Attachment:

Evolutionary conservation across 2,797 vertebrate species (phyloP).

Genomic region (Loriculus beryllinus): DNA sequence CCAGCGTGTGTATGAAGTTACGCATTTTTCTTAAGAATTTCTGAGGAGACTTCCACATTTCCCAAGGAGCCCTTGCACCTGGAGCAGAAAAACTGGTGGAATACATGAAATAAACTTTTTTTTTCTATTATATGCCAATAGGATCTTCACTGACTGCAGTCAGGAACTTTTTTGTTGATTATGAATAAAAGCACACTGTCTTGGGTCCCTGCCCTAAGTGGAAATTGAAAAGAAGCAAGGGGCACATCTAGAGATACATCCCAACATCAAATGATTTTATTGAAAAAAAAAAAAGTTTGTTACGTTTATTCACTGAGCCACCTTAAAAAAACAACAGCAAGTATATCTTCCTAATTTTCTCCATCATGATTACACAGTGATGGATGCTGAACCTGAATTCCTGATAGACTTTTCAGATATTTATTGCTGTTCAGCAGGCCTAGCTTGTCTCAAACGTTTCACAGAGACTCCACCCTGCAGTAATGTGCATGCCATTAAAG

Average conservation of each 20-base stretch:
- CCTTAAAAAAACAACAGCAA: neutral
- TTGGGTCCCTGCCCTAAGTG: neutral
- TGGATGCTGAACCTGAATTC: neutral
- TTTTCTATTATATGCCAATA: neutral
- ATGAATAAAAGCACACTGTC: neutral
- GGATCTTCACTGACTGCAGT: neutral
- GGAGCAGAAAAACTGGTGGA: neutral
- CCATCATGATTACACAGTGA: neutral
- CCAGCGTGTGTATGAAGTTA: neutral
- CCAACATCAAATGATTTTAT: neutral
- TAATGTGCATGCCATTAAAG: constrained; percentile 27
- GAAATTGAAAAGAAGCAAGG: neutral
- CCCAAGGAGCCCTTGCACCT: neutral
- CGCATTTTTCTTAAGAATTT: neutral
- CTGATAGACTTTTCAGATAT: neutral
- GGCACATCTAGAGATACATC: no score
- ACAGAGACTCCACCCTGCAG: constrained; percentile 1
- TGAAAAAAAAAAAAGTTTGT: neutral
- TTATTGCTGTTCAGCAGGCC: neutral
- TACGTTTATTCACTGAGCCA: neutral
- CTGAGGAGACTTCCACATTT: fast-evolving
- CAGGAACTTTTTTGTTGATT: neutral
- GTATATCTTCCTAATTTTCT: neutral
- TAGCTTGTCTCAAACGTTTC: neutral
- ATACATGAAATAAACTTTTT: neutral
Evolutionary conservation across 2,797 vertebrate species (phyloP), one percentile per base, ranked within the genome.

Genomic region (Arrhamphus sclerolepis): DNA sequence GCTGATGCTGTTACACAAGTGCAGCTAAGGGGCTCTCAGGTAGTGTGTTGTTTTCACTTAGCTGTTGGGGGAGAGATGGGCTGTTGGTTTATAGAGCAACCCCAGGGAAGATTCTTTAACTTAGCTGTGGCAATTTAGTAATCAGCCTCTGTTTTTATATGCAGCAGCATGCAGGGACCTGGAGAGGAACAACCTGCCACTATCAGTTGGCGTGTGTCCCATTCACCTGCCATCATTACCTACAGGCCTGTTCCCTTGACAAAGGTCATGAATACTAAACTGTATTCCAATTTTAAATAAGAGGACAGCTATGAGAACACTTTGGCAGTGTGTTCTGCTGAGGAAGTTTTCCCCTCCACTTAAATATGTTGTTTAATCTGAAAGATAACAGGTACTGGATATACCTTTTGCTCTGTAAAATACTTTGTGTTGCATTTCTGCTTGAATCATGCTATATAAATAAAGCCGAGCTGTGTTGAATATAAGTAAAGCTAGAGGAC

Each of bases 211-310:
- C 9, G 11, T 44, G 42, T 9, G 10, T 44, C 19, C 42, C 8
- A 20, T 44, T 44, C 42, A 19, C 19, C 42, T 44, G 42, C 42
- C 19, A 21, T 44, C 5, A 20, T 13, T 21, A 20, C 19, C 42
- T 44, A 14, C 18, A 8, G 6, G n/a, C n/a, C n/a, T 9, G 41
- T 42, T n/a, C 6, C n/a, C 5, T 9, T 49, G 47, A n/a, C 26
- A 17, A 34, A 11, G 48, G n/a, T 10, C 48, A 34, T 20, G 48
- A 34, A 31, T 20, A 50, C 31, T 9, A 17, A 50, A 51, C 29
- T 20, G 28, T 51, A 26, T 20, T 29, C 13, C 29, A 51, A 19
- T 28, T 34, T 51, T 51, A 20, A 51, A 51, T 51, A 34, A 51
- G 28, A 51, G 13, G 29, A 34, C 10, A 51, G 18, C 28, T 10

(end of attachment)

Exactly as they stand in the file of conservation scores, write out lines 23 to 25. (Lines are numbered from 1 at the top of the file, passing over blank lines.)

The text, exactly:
- TACGTTTATTCACTGAGCCA: neutral
- CTGAGGAGACTTCCACATTT: fast-evolving
- CAGGAACTTTTTTGTTGATT: neutral